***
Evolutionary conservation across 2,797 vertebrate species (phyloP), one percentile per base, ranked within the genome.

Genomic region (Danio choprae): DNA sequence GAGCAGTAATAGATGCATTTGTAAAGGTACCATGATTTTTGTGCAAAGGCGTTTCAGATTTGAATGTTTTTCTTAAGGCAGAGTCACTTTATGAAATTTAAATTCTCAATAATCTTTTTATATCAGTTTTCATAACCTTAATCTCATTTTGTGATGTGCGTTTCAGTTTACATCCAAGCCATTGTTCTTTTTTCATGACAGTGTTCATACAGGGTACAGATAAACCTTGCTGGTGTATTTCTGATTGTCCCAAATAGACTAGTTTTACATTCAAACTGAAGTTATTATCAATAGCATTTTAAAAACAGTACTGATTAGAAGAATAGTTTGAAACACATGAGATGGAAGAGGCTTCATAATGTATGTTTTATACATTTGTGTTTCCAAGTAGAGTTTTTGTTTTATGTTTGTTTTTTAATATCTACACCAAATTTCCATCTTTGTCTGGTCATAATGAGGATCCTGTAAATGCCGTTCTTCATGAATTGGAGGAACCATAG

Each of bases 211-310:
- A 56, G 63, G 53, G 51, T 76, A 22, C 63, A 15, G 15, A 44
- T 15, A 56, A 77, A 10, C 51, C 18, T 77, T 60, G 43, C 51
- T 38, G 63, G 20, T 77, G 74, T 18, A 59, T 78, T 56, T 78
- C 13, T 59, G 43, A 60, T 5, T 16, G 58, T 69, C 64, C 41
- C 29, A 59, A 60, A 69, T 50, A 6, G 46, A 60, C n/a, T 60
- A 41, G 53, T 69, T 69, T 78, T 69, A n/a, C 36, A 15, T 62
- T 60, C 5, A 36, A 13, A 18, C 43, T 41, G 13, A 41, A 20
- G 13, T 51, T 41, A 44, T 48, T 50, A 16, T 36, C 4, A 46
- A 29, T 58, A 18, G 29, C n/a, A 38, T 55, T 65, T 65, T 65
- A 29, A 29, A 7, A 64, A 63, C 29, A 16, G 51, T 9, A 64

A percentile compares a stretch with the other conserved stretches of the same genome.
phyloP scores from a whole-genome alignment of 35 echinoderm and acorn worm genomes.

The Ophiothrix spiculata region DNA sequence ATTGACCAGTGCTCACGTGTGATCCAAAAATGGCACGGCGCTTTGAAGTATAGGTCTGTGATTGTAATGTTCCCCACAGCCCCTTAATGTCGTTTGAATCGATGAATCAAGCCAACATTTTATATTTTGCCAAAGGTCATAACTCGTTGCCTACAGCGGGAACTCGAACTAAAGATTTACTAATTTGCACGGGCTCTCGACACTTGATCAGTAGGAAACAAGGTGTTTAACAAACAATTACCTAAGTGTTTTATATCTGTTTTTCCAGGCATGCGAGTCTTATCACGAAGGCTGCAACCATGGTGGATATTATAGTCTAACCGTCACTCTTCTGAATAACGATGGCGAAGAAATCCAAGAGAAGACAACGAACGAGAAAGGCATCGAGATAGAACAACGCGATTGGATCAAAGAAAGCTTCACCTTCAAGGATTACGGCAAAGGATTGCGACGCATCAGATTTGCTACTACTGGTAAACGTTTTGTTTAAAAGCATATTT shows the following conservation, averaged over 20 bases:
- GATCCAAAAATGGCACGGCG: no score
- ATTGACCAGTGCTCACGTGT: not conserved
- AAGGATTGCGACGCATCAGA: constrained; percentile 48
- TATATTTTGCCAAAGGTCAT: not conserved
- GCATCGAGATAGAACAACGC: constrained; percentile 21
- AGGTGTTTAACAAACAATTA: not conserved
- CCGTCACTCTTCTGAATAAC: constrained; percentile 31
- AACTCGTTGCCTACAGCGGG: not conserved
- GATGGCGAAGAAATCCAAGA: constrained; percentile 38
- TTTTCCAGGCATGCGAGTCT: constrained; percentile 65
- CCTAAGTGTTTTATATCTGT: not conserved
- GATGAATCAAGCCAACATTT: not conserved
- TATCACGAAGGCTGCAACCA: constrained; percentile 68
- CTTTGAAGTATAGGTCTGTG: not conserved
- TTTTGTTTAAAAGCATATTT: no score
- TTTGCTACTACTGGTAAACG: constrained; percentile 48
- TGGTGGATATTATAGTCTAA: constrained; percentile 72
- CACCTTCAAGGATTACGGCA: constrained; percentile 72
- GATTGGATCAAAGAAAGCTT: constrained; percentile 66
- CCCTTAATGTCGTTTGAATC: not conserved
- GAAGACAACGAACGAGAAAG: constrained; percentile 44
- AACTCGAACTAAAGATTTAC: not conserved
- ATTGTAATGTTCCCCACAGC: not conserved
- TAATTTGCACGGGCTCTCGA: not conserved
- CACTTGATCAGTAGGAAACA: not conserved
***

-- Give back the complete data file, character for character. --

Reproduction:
Evolutionary conservation across 2,797 vertebrate species (phyloP), one percentile per base, ranked within the genome.

Genomic region (Danio choprae): DNA sequence GAGCAGTAATAGATGCATTTGTAAAGGTACCATGATTTTTGTGCAAAGGCGTTTCAGATTTGAATGTTTTTCTTAAGGCAGAGTCACTTTATGAAATTTAAATTCTCAATAATCTTTTTATATCAGTTTTCATAACCTTAATCTCATTTTGTGATGTGCGTTTCAGTTTACATCCAAGCCATTGTTCTTTTTTCATGACAGTGTTCATACAGGGTACAGATAAACCTTGCTGGTGTATTTCTGATTGTCCCAAATAGACTAGTTTTACATTCAAACTGAAGTTATTATCAATAGCATTTTAAAAACAGTACTGATTAGAAGAATAGTTTGAAACACATGAGATGGAAGAGGCTTCATAATGTATGTTTTATACATTTGTGTTTCCAAGTAGAGTTTTTGTTTTATGTTTGTTTTTTAATATCTACACCAAATTTCCATCTTTGTCTGGTCATAATGAGGATCCTGTAAATGCCGTTCTTCATGAATTGGAGGAACCATAG

Each of bases 211-310:
- A 56, G 63, G 53, G 51, T 76, A 22, C 63, A 15, G 15, A 44
- T 15, A 56, A 77, A 10, C 51, C 18, T 77, T 60, G 43, C 51
- T 38, G 63, G 20, T 77, G 74, T 18, A 59, T 78, T 56, T 78
- C 13, T 59, G 43, A 60, T 5, T 16, G 58, T 69, C 64, C 41
- C 29, A 59, A 60, A 69, T 50, A 6, G 46, A 60, C n/a, T 60
- A 41, G 53, T 69, T 69, T 78, T 69, A n/a, C 36, A 15, T 62
- T 60, C 5, A 36, A 13, A 18, C 43, T 41, G 13, A 41, A 20
- G 13, T 51, T 41, A 44, T 48, T 50, A 16, T 36, C 4, A 46
- A 29, T 58, A 18, G 29, C n/a, A 38, T 55, T 65, T 65, T 65
- A 29, A 29, A 7, A 64, A 63, C 29, A 16, G 51, T 9, A 64

A percentile compares a stretch with the other conserved stretches of the same genome.
phyloP scores from a whole-genome alignment of 35 echinoderm and acorn worm genomes.

The Ophiothrix spiculata region DNA sequence ATTGACCAGTGCTCACGTGTGATCCAAAAATGGCACGGCGCTTTGAAGTATAGGTCTGTGATTGTAATGTTCCCCACAGCCCCTTAATGTCGTTTGAATCGATGAATCAAGCCAACATTTTATATTTTGCCAAAGGTCATAACTCGTTGCCTACAGCGGGAACTCGAACTAAAGATTTACTAATTTGCACGGGCTCTCGACACTTGATCAGTAGGAAACAAGGTGTTTAACAAACAATTACCTAAGTGTTTTATATCTGTTTTTCCAGGCATGCGAGTCTTATCACGAAGGCTGCAACCATGGTGGATATTATAGTCTAACCGTCACTCTTCTGAATAACGATGGCGAAGAAATCCAAGAGAAGACAACGAACGAGAAAGGCATCGAGATAGAACAACGCGATTGGATCAAAGAAAGCTTCACCTTCAAGGATTACGGCAAAGGATTGCGACGCATCAGATTTGCTACTACTGGTAAACGTTTTGTTTAAAAGCATATTT shows the following conservation, averaged over 20 bases:
- GATCCAAAAATGGCACGGCG: no score
- ATTGACCAGTGCTCACGTGT: not conserved
- AAGGATTGCGACGCATCAGA: constrained; percentile 48
- TATATTTTGCCAAAGGTCAT: not conserved
- GCATCGAGATAGAACAACGC: constrained; percentile 21
- AGGTGTTTAACAAACAATTA: not conserved
- CCGTCACTCTTCTGAATAAC: constrained; percentile 31
- AACTCGTTGCCTACAGCGGG: not conserved
- GATGGCGAAGAAATCCAAGA: constrained; percentile 38
- TTTTCCAGGCATGCGAGTCT: constrained; percentile 65
- CCTAAGTGTTTTATATCTGT: not conserved
- GATGAATCAAGCCAACATTT: not conserved
- TATCACGAAGGCTGCAACCA: constrained; percentile 68
- CTTTGAAGTATAGGTCTGTG: not conserved
- TTTTGTTTAAAAGCATATTT: no score
- TTTGCTACTACTGGTAAACG: constrained; percentile 48
- TGGTGGATATTATAGTCTAA: constrained; percentile 72
- CACCTTCAAGGATTACGGCA: constrained; percentile 72
- GATTGGATCAAAGAAAGCTT: constrained; percentile 66
- CCCTTAATGTCGTTTGAATC: not conserved
- GAAGACAACGAACGAGAAAG: constrained; percentile 44
- AACTCGAACTAAAGATTTAC: not conserved
- ATTGTAATGTTCCCCACAGC: not conserved
- TAATTTGCACGGGCTCTCGA: not conserved
- CACTTGATCAGTAGGAAACA: not conserved